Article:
Pounds = Minutes
I’ve determined that there’s a fairly linear relationship between my weight and my finishing time for any given distance.
10K Time (minutes) = .538 * Weight (pounds) – 39.573
My 10 K PR is 50.82 minutes, so my target weight to hit 50 (± 1) minutes is 166.5 (± 0.9) pounds (I was actually just under 172 lbs at the time, so I over-performed.). I’ve been trying to lose 1/2 lb per week since late January. So far I’m well ahead of schedule, but I’m sticking with the planned rate and not trying to force continued “excess” loss. Since I’m about 173.5 right now, that means I’m shooting for 167 on the day of the Great Race, 09/30.
Being the nerd I am, I also did a regression with both weight and distance predicting minutes/mile pace.
Pace (minutes/mile) = .142 * Distance (miles) + .063 * Weight (pounds) – 2.942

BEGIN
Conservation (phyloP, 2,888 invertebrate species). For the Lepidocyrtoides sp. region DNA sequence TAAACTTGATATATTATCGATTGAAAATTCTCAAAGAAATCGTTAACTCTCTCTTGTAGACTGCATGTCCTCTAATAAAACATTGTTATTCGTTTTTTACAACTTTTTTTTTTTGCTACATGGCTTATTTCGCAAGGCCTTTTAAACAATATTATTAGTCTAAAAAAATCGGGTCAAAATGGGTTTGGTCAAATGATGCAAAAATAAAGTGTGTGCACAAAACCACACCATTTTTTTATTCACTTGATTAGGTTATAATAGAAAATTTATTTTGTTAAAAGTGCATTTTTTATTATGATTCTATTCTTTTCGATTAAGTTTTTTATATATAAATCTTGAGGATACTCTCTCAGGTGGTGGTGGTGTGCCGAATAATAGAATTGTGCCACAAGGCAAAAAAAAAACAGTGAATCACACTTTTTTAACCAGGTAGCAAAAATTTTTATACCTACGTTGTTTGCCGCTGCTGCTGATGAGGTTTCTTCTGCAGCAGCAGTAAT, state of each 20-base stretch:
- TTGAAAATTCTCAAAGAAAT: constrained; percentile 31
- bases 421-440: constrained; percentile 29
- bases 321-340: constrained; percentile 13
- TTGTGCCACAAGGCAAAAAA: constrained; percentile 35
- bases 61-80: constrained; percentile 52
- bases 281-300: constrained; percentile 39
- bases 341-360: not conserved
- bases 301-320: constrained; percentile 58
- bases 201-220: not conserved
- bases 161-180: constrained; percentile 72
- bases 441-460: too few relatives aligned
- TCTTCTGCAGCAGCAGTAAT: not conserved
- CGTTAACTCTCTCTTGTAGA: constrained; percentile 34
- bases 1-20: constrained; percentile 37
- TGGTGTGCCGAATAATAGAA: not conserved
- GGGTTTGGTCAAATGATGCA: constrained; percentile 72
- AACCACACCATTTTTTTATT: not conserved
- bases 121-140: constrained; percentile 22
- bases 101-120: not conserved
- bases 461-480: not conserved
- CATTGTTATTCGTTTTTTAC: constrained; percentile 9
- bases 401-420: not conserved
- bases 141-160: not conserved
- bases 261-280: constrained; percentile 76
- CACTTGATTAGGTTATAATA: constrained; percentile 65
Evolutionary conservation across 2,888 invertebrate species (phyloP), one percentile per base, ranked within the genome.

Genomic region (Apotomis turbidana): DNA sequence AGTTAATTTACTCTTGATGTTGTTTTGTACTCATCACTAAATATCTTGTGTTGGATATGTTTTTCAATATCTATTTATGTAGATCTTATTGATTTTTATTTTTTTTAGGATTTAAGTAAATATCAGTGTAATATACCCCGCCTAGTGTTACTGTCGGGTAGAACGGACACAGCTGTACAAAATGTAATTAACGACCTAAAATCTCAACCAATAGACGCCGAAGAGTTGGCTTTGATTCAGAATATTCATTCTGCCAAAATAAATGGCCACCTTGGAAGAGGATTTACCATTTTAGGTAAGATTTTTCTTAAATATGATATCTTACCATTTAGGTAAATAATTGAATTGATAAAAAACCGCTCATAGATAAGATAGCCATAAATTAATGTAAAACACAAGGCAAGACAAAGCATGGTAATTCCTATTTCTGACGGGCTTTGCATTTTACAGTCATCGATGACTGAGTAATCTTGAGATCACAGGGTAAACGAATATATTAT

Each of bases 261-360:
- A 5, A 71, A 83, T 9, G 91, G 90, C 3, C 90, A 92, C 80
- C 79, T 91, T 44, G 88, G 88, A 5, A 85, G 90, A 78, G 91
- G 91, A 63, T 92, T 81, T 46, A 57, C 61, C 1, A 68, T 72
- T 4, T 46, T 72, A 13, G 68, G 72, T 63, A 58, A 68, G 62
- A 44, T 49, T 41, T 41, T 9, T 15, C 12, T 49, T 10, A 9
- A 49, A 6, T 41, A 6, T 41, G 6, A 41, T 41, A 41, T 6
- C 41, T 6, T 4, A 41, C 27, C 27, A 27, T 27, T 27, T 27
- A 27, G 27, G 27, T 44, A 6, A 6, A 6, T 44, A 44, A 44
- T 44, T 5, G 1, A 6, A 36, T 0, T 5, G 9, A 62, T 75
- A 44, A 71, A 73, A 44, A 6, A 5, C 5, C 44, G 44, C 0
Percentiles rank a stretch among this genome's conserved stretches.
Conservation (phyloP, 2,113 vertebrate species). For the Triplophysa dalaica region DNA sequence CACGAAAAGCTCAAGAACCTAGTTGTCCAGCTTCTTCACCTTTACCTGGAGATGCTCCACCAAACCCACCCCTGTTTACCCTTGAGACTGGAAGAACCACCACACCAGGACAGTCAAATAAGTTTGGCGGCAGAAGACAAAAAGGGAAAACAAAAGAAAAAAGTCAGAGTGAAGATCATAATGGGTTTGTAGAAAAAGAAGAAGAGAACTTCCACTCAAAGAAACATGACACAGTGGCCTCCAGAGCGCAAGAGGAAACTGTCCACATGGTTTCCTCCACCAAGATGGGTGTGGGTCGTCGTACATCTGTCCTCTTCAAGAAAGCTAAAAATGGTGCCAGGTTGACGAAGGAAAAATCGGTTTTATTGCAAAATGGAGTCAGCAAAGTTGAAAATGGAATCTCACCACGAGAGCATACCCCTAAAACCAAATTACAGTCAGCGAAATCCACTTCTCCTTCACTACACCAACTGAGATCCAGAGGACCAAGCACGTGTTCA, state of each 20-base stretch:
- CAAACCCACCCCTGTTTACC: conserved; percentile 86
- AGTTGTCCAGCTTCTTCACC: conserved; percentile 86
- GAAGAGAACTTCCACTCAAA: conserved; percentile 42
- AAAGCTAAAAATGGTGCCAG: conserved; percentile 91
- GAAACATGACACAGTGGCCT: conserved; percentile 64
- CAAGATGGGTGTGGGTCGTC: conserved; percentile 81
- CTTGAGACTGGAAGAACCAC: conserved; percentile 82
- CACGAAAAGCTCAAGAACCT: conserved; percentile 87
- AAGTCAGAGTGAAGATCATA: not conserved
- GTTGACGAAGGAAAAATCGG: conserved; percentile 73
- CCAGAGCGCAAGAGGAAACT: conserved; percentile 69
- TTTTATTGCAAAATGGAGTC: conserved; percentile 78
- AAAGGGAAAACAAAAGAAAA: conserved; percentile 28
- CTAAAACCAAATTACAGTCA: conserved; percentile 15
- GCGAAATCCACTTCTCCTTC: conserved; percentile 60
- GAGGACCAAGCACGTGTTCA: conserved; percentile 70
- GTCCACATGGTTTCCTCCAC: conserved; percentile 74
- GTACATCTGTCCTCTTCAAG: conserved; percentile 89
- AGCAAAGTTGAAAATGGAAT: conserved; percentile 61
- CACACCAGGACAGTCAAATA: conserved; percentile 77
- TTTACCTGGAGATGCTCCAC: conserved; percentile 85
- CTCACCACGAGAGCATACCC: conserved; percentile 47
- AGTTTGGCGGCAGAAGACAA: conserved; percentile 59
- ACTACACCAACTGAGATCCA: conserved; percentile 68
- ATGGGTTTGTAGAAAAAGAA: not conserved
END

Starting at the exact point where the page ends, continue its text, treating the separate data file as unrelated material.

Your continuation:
For a 10K race (6.2 miles) and a weight of 175, the prediction is 8.96 minutes/mile. I ran 8.63 minutes/mile on Sunday.
I’ve been weighing myself almost daily since mid-2003. I also have my race times dating back to 2005 recorded in a spreadsheet. I have multiple times and weights for each distance. For instance, I’ve run the Fathers Day 10K every year since 2007, Great Race 10K every year since 2005, and the Run around the Square 5K every year since 2006. I have an assortment of “one-off” race times at various distances, too.
All I did was feed a sheet with four columns to SPSS: weight, distance, total time, and pace. I ran two different linear regressions, one with weight, distance fixed to 10K, and total time; and the other with weight, distance, and pace. I let the regression routine handle the rest.
I ran the regressions in the first place because I began to suspect that improved fitness was having a negligible effect on my finishing times. The results seem to support that hypothesis. On the other hand, improved fitness helps me run farther and faster when training, leading to additional weight loss, and weight loss helps me run farther and faster in my training, so fitness can’t be ignored. No surprise there. What was surprising to me was just how strong the dependency on weight was.
Cool, huh? If only this counted toward my dissertation…